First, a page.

Re: [PATCH v2] docs: proc.rst: meminfo: briefly describe gaps in memory accounting

From: Matthew Wilcox
Date: Tue Apr 20 2021 - 09:26:36 EST

On Tue, Apr 20, 2021 at 03:13:54PM +0300, Mike Rapoport wrote:
> Add a paragraph that explains that it may happen that the counters in
> /proc/meminfo do not add up to the overall memory usage.

... that is, the sum may be lower because memory is allocated for other
purposes that is not reported here, right?

Is it ever possible for it to be higher? Maybe due to a race when
sampling the counters?

> Provides information about distribution and utilization of memory. This
> -varies by architecture and compile options. The following is from a
> -16GB PIII, which has highmem enabled. You may not have all of these fields.
> +varies by architecture and compile options. Please note that it may happen
> +that the memory accounted here does not add up to the overall memory usage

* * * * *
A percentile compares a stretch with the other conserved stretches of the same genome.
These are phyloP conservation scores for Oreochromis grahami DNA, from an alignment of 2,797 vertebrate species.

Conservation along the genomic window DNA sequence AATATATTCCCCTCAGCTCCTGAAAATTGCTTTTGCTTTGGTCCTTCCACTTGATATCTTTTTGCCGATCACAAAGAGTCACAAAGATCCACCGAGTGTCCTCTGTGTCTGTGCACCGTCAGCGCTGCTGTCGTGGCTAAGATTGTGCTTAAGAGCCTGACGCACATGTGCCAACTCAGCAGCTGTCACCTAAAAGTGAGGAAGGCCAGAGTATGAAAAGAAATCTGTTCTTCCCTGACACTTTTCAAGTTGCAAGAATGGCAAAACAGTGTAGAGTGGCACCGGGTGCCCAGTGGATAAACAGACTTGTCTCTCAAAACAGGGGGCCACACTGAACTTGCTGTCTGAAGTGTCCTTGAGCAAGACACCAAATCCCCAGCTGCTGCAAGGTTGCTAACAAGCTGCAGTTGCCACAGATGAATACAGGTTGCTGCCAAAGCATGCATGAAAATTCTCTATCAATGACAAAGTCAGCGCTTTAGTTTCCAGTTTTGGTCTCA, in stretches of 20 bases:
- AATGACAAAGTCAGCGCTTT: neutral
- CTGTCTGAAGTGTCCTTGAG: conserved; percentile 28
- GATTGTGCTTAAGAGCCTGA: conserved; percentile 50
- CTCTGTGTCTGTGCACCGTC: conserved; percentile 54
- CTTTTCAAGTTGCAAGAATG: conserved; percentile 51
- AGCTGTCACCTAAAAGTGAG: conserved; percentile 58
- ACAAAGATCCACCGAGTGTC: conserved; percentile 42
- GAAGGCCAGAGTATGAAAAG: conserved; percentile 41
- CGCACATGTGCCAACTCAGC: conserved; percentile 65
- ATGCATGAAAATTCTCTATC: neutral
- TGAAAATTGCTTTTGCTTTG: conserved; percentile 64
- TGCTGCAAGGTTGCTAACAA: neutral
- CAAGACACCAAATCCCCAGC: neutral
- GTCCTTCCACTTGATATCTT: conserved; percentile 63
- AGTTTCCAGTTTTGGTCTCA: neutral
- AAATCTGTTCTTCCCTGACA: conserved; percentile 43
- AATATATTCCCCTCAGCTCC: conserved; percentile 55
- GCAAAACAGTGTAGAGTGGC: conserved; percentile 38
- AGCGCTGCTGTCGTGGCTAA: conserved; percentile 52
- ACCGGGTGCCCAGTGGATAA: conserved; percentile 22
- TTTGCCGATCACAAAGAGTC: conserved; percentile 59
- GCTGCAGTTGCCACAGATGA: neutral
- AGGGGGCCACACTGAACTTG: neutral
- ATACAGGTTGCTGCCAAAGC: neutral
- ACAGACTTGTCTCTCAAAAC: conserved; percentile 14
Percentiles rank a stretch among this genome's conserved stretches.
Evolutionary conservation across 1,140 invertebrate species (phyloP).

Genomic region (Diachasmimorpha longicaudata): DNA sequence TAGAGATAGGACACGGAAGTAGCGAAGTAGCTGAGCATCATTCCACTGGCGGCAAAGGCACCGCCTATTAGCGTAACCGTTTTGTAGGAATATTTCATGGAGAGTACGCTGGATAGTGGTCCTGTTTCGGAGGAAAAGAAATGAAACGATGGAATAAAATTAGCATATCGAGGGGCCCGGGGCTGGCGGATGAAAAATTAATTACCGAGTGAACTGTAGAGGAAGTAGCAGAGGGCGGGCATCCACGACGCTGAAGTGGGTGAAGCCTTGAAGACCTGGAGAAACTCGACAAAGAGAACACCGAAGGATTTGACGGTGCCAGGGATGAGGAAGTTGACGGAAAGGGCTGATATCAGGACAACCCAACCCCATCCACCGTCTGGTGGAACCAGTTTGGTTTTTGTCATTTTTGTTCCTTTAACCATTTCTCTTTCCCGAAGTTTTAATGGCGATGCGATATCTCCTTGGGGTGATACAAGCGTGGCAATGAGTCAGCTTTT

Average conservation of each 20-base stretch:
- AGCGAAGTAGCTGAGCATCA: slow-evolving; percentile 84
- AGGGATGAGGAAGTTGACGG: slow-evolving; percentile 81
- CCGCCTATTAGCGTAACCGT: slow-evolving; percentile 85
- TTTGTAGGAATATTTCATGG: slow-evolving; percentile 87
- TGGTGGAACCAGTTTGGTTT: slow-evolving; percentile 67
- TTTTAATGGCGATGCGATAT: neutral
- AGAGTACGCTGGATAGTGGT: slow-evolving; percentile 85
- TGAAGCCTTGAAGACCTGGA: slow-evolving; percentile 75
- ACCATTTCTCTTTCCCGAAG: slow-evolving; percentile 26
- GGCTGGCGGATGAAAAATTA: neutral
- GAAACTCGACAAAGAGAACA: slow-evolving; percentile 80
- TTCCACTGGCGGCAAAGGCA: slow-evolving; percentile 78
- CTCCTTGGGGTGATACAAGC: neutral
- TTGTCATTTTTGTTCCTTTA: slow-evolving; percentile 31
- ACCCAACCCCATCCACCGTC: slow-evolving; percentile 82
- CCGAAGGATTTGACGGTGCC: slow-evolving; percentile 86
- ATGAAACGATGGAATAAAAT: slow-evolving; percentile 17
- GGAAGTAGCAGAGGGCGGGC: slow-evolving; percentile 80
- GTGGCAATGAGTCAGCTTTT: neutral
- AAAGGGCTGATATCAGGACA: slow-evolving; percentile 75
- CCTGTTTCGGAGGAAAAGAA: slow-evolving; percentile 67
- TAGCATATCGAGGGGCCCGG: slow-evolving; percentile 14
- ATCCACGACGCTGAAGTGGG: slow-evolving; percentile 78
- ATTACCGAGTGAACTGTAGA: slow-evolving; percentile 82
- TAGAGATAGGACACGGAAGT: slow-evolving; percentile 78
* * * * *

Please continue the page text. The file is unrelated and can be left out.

> +and the difference for some workloads can be substantial. In many cases there
> +are other means to find out additional memory using subsystem specific
> +interfaces, for instance /proc/net/sockstat for TCP memory allocations.

How about just:

+varies by architecture and compile options. The memory reported here
+may not add up to the overall memory usage and the difference for some
+workloads can be substantial. [...]

But I'd like to be a bit more explicit about the reason, hence my question
above to be sure I understand.

It's also not entirely clear which of the fields in meminfo can be
usefully summed. VmallocTotal is larger than MemTotal, for example.
But I know that KernelStack is allocated through vmalloc these days,
and I don't know whether VmallocUsed includes KernelStack or whether I
can sum them. Similarly, is Mlocked a subset of Unevictable?

There is some attempt at explaining how these numbers fit together, but
it's outdated, and doesn't include Mlocked, Unevictable or KernelStack